Yale Hospital Gets Ribbed For Removing The Wrong Body Part

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A patient is suing a Connecticut hospital for malpractice — and for lying about it, too.

Patient Wrong

A Connecticut woman has filed a lawsuit against Yale New Haven Hospital and two of its doctors for removing the wrong rib and trying to conceal their mistake.

Deborah Craven, 60, went under the knife last May to remove a segment of her eighth rib that had a precancerous lesion. Her complaint filed in the Connecticut Supreme Court alleges that not only did the doctors remove her seventh rib by accident — which required her to undergo another surgery — but also tried to conceal their mistake.

Craven discovered not all was right when she experienced extreme pain after the botched surgery. Her surgeon, Dr. Anthony Kim performed an X-ray and informed her of his mistake. To add insult to the injury, later in the day, Dr. Ricardo Quarrie, a resident at the hospital, informed her that she had to undergo another surgery because not enough of the rib had been removed.

Craven’s lawsuit accuses the doctor of covering up his mistake and accuses him of unfair trade practices.

After the incident, Craven specifically asked Quarrie not be present at her second surgery, but according to the hospital records, he was.

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The hospital issued a statement in response to the charges last week, claiming its doctor took care to report the incident immediately after it occurred.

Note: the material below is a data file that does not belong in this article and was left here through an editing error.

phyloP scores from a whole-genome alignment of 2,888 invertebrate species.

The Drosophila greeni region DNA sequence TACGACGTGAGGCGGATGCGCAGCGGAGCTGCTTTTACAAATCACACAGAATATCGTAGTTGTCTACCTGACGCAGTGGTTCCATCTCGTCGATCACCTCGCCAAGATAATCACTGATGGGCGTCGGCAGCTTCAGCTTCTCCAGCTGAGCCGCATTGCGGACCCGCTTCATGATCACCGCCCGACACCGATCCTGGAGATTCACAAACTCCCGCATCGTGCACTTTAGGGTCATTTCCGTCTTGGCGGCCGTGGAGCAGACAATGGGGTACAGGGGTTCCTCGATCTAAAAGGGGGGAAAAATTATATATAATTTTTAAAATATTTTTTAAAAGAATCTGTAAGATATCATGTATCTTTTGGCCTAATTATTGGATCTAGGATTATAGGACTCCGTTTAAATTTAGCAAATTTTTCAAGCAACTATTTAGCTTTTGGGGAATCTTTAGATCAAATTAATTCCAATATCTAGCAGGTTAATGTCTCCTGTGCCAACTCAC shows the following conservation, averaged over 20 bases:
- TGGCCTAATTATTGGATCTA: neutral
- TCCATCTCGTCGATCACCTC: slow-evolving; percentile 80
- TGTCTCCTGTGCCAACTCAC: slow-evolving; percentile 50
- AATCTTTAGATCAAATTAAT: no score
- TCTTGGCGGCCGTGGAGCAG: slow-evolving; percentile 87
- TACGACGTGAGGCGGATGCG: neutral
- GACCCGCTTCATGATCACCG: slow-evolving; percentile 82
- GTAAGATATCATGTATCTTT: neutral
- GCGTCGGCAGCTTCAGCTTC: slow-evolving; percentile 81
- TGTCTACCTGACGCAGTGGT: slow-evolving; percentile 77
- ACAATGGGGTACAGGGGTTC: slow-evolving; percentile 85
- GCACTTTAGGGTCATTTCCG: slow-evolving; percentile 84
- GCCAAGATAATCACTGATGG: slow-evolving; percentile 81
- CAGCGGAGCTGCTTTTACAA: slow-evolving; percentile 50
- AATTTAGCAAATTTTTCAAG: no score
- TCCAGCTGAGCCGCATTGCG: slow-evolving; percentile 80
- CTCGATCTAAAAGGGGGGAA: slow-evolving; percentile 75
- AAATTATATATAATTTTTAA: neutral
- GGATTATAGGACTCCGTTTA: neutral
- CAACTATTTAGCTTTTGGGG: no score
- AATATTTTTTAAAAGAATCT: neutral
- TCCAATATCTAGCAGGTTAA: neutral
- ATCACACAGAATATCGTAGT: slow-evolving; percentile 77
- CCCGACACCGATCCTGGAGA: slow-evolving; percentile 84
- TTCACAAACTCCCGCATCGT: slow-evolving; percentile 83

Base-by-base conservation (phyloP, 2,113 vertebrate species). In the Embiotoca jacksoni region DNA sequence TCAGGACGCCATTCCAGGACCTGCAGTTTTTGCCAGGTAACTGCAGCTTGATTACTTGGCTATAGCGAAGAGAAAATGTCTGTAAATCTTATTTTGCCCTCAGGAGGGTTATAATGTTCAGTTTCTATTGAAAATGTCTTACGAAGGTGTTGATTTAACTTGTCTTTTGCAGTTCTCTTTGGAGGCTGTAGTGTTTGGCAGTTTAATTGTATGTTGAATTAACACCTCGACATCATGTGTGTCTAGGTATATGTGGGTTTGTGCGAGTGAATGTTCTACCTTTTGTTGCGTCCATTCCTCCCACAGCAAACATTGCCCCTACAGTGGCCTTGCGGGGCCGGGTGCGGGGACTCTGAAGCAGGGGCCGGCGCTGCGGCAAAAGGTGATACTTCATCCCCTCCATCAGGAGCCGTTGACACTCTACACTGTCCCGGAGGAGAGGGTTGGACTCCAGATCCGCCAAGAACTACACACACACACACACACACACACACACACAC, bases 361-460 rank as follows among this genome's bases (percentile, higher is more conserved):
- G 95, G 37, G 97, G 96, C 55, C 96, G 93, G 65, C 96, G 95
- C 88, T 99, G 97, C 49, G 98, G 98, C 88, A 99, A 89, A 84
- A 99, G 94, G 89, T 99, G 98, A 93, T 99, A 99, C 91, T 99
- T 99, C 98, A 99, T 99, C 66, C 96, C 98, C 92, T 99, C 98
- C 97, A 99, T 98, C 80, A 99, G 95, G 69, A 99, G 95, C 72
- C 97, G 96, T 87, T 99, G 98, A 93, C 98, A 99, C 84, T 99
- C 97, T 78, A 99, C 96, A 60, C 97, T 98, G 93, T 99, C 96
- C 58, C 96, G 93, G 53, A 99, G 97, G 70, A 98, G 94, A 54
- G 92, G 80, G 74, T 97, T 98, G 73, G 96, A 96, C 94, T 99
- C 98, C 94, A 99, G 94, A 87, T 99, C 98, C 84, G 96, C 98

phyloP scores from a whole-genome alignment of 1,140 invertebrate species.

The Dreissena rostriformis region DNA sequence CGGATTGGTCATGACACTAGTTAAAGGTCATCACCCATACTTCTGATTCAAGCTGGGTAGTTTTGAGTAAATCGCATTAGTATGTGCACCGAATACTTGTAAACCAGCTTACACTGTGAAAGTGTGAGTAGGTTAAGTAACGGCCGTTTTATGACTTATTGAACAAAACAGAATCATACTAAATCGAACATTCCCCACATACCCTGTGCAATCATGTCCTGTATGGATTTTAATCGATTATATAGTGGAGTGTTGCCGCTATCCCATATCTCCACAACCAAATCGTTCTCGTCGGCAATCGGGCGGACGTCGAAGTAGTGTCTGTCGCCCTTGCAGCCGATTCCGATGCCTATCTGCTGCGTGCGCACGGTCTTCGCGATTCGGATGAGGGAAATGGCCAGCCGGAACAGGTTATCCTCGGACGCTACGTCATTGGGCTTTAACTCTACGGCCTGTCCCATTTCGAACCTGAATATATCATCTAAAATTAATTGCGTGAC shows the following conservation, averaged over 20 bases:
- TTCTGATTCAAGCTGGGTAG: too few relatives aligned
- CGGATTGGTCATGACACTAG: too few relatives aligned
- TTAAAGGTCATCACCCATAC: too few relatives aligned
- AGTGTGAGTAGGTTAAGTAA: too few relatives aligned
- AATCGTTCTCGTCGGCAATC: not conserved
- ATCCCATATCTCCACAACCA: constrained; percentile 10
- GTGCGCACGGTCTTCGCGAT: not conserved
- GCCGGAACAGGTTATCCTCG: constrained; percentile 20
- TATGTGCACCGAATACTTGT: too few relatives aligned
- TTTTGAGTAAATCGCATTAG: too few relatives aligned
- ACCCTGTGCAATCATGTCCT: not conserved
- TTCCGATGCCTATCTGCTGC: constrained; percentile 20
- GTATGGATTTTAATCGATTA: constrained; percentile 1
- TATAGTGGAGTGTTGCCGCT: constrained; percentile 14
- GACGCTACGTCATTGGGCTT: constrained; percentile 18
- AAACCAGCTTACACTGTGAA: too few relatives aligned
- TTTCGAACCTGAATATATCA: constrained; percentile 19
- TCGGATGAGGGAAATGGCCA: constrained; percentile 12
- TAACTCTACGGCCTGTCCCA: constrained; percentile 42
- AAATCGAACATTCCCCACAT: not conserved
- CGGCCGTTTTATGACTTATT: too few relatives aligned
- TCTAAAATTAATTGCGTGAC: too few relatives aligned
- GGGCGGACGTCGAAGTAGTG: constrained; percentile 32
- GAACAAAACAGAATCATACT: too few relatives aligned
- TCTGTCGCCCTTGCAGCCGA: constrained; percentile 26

“Even in the best organizations medical errors may occur,” the statement read. ”When they do, our goal is to acknowledge them, learn from them and ensure that we minimize any chance that they ever occur again.”

Yet, this does not seem to be a case of simple human error but of gross negligence. According to the hospital reports, when Craven went in for surgery, the ailing rib was marked with metal coils and blue dye injected through the skin — the absence of the markers on the seventh rib should have alerted him to the error. What’s more, Dr. Kim, a seasoned thoracic surgeon, did not do a post-surgery X-ray to verify whether the operation was performed successfully or not. Then the hospital tried to conceal the mistakes rather than come out with the truth and issue an apology to the patient.

“Absent the lying, my client never would have instituted a lawsuit,” Craven's attorney Joel Faxon said. “As the old adage goes, the cover up is worse than the crime.”

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